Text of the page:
We arrived at the cruise ship terminal well in advance of the 11 o’clock boarding time. It’s situations like this where being a wheelchair user has its advantages. At every turn, workers directed us to secret openings in the queue, wormholes in the space-time continuum. Finally, we were grouped together with all the other disabled people at the front of the line. In fact, I was literally the first guest to board the ship when the big door opened. Take that, you healthy, high and mighty walking types.
The next consideration is always the room, and we’ve never been dissatisfied on a cruise ship. Most cabins, other than the high-priced ones, are unbelievably small. The comedian who entertained us on the first night of the cruise joked, “I was taking a shower when I slipped and fell, but luckily the bed was right there to catch me.” The wheelchair accessible cabins, however, resemble a typical hotel room, and at no extra cost. Our cabin on Anthem of The Seas did not disappoint.
Much of what we will do on this cruise is unscripted, unplanned, logistics free. But a few items required signing up and scheduling. And with 4800 competitors for a limited number of slots, Kim and I concentrated on making reservations first. We spent the better part of two hours waiting in lines. I was given no special dispensation in these cases, and I guess I didn’t deserve it. But, soon enough we were signed up for activities, shows, and dinners for the rest of the week.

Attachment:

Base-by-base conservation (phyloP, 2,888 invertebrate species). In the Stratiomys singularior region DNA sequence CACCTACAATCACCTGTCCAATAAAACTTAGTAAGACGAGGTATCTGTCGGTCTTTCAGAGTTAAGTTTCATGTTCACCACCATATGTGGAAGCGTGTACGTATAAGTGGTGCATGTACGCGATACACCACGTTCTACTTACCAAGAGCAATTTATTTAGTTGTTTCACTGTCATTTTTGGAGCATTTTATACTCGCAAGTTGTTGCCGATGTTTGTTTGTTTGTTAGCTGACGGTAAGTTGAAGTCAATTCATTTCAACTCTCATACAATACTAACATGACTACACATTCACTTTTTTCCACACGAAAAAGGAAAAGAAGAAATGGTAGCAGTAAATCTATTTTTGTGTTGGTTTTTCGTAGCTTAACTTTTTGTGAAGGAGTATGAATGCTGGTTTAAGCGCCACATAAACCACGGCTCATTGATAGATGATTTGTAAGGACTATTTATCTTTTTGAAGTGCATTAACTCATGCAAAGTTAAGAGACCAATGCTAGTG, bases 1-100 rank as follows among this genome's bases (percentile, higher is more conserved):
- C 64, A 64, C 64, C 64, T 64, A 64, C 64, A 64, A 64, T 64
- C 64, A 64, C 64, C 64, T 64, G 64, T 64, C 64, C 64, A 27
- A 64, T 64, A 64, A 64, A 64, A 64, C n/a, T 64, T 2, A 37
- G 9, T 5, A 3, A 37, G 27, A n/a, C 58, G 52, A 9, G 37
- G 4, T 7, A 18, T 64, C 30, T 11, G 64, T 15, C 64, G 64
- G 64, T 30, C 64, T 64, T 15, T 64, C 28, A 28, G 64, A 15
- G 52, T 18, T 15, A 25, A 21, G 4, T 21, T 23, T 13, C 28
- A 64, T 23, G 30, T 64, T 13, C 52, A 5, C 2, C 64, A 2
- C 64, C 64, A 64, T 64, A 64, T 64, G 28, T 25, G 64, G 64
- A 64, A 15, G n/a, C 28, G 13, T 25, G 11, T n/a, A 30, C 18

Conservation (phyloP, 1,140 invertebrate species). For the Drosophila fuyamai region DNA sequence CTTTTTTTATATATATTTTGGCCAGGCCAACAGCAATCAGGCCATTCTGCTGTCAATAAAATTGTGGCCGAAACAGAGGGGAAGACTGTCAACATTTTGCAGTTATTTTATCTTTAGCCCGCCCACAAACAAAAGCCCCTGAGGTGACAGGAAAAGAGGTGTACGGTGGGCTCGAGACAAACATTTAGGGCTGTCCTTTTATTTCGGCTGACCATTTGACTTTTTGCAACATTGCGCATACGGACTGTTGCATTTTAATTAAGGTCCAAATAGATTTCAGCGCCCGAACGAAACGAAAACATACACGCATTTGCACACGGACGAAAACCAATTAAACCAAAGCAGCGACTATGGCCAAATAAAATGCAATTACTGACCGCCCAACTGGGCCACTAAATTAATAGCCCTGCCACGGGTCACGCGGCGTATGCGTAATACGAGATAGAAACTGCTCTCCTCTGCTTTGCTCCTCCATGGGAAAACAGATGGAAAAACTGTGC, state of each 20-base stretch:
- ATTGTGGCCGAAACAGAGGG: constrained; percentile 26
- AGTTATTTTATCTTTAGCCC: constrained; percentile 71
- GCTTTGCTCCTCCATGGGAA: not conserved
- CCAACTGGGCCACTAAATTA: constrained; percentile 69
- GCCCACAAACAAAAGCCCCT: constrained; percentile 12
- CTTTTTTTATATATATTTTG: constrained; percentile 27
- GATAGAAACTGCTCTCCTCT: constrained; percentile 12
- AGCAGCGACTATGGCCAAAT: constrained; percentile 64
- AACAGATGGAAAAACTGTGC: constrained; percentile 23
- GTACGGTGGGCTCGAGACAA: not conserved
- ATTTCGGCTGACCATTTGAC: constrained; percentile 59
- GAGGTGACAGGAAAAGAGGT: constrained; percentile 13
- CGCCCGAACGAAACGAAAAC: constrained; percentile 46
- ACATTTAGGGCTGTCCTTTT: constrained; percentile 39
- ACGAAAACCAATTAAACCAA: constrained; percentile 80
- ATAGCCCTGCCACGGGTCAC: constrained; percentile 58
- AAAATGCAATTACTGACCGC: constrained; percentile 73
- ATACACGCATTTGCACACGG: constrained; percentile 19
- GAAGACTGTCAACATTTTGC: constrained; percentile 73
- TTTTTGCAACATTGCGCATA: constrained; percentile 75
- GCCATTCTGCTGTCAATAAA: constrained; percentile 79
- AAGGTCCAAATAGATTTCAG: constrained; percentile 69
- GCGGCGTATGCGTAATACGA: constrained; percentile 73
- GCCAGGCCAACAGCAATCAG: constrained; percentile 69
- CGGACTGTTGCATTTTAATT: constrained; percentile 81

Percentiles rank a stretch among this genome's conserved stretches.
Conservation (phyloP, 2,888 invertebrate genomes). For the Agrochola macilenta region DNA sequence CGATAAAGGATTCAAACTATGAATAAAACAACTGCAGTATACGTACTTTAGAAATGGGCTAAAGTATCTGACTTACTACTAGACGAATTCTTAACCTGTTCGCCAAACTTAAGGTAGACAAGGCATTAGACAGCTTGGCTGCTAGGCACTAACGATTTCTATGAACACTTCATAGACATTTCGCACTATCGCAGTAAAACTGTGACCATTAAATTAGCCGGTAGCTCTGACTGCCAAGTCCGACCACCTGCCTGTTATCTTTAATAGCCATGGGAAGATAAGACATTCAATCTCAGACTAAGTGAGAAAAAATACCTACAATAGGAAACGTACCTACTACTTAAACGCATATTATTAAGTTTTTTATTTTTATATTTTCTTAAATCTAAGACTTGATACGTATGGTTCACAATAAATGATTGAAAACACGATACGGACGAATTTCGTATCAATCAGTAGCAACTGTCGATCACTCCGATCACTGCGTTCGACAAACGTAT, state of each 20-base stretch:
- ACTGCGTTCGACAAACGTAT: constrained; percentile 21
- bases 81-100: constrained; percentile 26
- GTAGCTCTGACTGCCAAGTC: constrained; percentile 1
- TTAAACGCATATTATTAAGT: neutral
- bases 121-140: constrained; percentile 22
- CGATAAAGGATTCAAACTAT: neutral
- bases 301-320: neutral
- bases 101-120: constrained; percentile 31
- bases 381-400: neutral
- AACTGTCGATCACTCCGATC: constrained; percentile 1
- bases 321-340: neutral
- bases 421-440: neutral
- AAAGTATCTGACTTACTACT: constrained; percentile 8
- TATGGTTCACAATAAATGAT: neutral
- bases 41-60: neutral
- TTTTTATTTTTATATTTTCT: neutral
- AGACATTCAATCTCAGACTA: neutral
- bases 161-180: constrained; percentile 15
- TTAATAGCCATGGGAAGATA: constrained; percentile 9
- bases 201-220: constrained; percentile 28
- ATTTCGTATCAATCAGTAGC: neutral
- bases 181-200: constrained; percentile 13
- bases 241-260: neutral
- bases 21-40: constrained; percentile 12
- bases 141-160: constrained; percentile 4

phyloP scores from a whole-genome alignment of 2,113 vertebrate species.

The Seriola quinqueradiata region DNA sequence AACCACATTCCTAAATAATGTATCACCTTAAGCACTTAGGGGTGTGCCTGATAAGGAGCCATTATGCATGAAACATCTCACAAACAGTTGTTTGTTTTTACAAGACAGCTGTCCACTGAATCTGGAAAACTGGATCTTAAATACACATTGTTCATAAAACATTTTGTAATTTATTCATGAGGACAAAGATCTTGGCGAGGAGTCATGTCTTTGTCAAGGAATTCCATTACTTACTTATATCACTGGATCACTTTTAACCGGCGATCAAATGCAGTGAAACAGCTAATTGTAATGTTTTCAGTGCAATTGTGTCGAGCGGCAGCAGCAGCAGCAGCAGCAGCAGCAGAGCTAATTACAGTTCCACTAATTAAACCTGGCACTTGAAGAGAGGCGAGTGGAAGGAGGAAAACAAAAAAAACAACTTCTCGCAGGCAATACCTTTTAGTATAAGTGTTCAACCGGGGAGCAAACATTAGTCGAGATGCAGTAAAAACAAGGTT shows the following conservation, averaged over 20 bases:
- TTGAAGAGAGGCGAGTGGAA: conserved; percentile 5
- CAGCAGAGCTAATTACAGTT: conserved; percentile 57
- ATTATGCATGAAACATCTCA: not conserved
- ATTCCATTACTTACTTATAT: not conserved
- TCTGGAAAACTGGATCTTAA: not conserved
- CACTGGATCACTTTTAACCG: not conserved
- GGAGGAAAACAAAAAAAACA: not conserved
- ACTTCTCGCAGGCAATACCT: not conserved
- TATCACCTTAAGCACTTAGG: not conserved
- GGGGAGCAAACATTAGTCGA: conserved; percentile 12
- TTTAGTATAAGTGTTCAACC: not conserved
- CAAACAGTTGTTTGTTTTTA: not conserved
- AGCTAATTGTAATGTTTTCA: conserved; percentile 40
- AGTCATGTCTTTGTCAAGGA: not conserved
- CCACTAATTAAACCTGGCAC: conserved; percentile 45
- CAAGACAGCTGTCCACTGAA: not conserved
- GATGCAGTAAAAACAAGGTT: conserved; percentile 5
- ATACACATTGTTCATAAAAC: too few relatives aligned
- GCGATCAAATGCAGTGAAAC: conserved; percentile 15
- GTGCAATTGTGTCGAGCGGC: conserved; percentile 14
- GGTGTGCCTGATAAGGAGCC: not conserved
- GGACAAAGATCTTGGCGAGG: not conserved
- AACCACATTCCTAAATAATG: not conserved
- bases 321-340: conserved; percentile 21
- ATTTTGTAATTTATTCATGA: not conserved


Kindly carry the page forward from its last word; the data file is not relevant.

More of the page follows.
We enjoyed a 5-star meal in the main dining room on Sunday, the first night, and then we participated in typical evening activities: going to a show, sipping cocktails while watching musicians, and gambling at the casino. Each evening follows this most enjoyable template. 
Watch this space for more updates.

Wednesday, February 14, 2018

A Cure for the Winter Doldrums

As I sit in my luxurious wheelchair, I almost feel guilty. The healthy folks around me must endure less elaborate, less comfortable chairs. Theirs don’t transform into an infinite number of positions at the push of a button. Theirs don’t lie flat for sleeping or elevate to reach things. I suppose that’s why they don’t bring their chairs everywhere, like I do. Seems presumptuous of them, however, to assume that there will be a chair wherever they go.